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Rob J

The argument that the earth (and universe) was designed perfectly for human life is ridiculous. Obviously the opposite is true, human life evolved on this planet in this universe and is therefore adapted to it. Life was "designed" for this world, not vice-versa.


Considering the vast majority of the universe is ~3 K I wouldn't say it's perfectly designed for us. It's almost as if we are well suited for one very small rock in an insignificant corner of a generic galaxy.

I really think that the people who say this forget about the incredible vastness of space and only focus on the infinitesimally small space of the Earth s/he inhabits.

John B Hodges

In Bill Watterson's comic strip Calvin and Hobbes, Calvin has a theory that the whole Universe and the history of life on Earth was destined to lead up to his parents, whose sole purpose in existing was to produce HIM (Calvin). He didn't argue from probabilities, but certainly he could have, that his own birth was staggeringly unlikely, and therefore must have been arranged deliberately. He knew therefore that he was a boy of Destiny. Hobbes asked, "So, now that you're here, what are you going to do?" They both then go home to watch cartoons.


It seems to me you had another post about the misunderstanding of coincidence (I'm thinking it was the one concerning the bridge collapse in Minnesota). Things fall from the sky all the time, and it only stands to reason that once in a while, one of them will narrowly miss a human being - but it's difficult for us not to infer some special meaning to the event.

Contemplating the fate of the universe post-humanity is a bracing, though perhaps unavoidably depressing, activity. Things will continue to "happen" in the universe after we're gone, and they will take impossibly long periods of time to do so. Stars will go dim, but hang around for while; galaxies will spread too far apart for any of them to be visible to any other; black holes will dominate for eons and eons, but eventually dissipate (or explode). Etcetera.

One can see how the idea of a god intervening in all that, stopping this absurdity, so we all exist in heaven or whatever, would be comforting, and much more appealing, except - what "happens" in heaven? Eternal worship (or eternal orgasm, as Mark Twain surmised)? Would any kind of eternal consciousness be bearable at all?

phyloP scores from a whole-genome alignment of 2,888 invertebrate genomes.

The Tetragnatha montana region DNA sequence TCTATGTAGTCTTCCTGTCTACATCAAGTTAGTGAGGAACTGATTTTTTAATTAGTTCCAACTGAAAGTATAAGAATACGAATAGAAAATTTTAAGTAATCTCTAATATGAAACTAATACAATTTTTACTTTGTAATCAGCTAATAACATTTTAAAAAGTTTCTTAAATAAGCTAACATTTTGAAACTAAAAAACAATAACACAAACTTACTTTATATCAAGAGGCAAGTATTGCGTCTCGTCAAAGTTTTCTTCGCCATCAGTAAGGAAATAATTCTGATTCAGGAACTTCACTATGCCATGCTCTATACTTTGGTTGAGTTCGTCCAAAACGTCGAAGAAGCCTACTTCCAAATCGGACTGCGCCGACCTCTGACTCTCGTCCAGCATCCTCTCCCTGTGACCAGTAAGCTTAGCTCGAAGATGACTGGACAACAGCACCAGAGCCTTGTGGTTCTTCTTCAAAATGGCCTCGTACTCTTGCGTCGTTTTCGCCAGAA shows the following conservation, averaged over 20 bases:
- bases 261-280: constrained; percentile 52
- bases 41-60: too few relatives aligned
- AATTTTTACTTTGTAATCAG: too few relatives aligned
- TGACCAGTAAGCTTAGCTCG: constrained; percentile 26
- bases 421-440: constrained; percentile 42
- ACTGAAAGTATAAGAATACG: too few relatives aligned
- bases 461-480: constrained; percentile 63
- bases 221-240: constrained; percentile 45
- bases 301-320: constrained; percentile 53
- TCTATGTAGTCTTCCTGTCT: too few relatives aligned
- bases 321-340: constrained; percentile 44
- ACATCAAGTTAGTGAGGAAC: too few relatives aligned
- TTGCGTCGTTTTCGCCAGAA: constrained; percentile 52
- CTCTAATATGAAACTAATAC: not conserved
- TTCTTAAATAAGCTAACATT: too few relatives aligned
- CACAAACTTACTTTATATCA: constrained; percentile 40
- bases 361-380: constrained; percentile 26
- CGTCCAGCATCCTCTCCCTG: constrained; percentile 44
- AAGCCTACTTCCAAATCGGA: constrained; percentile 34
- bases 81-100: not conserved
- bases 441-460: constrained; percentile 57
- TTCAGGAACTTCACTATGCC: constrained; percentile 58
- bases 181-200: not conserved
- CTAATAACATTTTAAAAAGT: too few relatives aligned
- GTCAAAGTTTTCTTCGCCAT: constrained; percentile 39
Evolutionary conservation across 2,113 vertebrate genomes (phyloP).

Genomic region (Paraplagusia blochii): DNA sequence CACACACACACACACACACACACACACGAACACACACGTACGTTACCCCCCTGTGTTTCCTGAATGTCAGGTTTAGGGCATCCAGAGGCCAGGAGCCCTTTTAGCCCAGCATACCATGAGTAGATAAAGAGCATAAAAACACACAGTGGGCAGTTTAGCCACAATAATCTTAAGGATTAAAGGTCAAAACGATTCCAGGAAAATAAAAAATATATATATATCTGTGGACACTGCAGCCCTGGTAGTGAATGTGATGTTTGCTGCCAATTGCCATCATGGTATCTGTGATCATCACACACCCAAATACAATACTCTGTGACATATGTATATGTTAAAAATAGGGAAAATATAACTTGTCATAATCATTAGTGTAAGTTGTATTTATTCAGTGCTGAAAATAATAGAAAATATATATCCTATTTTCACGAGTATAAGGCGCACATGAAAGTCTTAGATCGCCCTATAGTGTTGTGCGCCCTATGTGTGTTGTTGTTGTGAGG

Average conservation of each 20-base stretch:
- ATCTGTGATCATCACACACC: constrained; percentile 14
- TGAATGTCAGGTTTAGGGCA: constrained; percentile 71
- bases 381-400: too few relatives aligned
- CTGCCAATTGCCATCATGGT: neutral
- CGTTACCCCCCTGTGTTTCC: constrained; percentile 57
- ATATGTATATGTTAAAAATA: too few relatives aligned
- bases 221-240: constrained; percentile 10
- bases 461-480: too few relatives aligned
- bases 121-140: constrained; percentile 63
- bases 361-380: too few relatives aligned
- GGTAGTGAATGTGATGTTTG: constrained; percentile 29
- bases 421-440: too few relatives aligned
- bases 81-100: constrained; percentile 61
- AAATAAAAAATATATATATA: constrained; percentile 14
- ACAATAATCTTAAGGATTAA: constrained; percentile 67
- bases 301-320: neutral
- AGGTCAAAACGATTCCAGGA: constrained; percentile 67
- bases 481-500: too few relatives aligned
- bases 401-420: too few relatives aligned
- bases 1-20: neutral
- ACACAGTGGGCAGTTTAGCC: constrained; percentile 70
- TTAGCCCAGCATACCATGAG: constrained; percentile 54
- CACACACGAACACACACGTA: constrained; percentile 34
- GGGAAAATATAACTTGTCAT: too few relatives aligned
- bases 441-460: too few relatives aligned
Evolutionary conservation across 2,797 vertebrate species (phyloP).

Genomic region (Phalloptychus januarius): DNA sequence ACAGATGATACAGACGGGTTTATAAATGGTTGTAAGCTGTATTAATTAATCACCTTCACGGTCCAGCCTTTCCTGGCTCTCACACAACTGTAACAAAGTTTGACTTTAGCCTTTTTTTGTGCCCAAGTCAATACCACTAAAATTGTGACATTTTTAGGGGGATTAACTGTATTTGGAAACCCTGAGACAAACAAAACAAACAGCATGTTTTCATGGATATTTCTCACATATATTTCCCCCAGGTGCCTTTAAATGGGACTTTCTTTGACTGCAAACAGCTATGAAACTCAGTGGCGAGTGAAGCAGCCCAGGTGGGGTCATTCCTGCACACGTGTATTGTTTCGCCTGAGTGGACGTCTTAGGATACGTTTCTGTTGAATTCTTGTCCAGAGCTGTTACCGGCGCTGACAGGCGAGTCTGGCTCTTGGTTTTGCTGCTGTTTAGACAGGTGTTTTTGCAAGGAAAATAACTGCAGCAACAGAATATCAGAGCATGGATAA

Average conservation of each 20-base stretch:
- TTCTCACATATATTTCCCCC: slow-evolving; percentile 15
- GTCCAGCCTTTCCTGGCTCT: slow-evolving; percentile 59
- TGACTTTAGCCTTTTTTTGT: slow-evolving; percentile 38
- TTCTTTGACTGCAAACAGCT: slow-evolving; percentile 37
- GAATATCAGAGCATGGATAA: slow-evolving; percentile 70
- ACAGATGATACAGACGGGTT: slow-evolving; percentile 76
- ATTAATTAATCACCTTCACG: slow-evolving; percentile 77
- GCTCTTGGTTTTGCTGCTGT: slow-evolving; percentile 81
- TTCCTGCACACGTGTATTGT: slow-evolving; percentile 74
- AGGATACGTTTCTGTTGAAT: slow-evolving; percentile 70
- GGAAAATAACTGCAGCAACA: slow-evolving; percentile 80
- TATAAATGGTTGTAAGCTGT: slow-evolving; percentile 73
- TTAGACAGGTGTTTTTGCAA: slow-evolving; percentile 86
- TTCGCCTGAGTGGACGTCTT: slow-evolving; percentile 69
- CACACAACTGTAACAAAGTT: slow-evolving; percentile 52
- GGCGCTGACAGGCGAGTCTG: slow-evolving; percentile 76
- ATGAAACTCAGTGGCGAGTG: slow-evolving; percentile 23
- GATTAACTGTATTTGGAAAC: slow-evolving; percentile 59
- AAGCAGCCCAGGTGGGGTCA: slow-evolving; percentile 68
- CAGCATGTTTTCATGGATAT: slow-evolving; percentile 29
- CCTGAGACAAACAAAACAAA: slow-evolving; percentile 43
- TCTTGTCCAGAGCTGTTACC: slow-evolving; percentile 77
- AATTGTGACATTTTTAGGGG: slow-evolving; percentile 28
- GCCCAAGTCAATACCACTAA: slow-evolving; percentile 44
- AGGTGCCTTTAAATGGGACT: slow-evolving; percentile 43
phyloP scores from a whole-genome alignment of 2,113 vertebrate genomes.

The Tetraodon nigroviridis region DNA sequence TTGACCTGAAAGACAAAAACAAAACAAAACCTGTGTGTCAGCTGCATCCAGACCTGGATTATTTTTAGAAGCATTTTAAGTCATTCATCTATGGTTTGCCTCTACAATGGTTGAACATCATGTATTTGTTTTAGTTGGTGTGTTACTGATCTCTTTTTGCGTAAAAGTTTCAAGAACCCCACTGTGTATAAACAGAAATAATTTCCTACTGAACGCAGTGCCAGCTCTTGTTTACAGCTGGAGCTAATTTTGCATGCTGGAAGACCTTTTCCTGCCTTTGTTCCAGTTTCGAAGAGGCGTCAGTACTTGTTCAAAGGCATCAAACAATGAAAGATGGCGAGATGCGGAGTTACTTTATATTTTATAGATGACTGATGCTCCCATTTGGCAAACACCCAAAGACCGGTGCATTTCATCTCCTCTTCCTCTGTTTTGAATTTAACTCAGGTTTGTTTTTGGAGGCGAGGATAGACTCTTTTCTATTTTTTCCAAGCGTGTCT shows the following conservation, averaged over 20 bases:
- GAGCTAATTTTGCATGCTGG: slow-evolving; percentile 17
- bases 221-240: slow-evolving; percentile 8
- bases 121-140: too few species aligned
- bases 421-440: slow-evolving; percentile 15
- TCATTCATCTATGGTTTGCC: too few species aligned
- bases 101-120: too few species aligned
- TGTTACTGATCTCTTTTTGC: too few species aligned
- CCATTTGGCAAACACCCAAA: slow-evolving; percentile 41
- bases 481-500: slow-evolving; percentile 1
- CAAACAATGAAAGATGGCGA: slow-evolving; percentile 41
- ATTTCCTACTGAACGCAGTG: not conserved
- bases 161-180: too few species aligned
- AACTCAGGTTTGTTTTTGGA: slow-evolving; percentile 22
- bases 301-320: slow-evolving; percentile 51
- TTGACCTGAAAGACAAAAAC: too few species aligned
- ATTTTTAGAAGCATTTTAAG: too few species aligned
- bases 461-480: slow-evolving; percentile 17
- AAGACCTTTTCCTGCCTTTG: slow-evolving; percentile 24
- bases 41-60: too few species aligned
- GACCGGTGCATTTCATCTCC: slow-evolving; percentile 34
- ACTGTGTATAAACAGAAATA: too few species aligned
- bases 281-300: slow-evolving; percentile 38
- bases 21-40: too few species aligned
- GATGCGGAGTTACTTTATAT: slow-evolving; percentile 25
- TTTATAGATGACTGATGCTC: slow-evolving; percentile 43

As with the question about how the universe came to be, "god" is a tempting solution for many, but it has no real answer for the beginning, or the end.


One thing I always ask when I face this argument is this: Let's say for the sake of argument that the physical parameters of this universe are finely tuned to produce human life. How many possible sets of physical parameters would have produced some intelligent life?

It's an unanswerable question, and one that points up one of the most critical fallacies in this argument. We certainly couldn't have predicted that this universe would have given rise to intelligent life if we only knew the mathematical expressions of its physical laws. We have no way of knowing how many other possible universes contain sentient beings.


"Things fall apart; the center cannot hold," is a line from Yeats, not WC Fields.

Marley Fitz

A good read first thing in the morning. Gets my brain goin.

You use the "roll the dice" idea, I use the "spin the wheel" version when talking to my children (ages 23,21 and 18). "Spin the wheel and you're in the wonderful country, this amazing city, this questionable restaurant having lunch. Spin the wheel and you're a woman in Iran, wondering what she ever did to her "god" that would warrant her having to put on her burqa then navigate her way through a environment filled w/ so much misery."

(Of course, my kids roll their eyes and hope I will shut-up long enough to let them speak. But, they get the point.)

Jason Failes

Besides life being rare in the cosmos,

these are exactly the measures we would expect from a naturalistic cosmos that we inhabit.

A thought experiment: If one of these values were far from predicted and we were miraculously living in a universe where radiation levels should be too high/atoms shouldn't form/proteins would break up instantly, Creationists/IDists would shouting at the top of their lungs that this proves the existence of God (their favorite God, of course).

However, because we have found the exact opposite, that the aforementioned values are what we would expect from a universe that contains us, Creationists/IDists are shouting at the top of their lungs that this proves the existence of God (their favorite God, of course).

Falsifiability: They're doing it wrong, as usual.

King Aardvark

The really amazing thing is that, once they have made this argument, many Christians will then turn around and say that they are creationists, thus rendering the whole thing moot.


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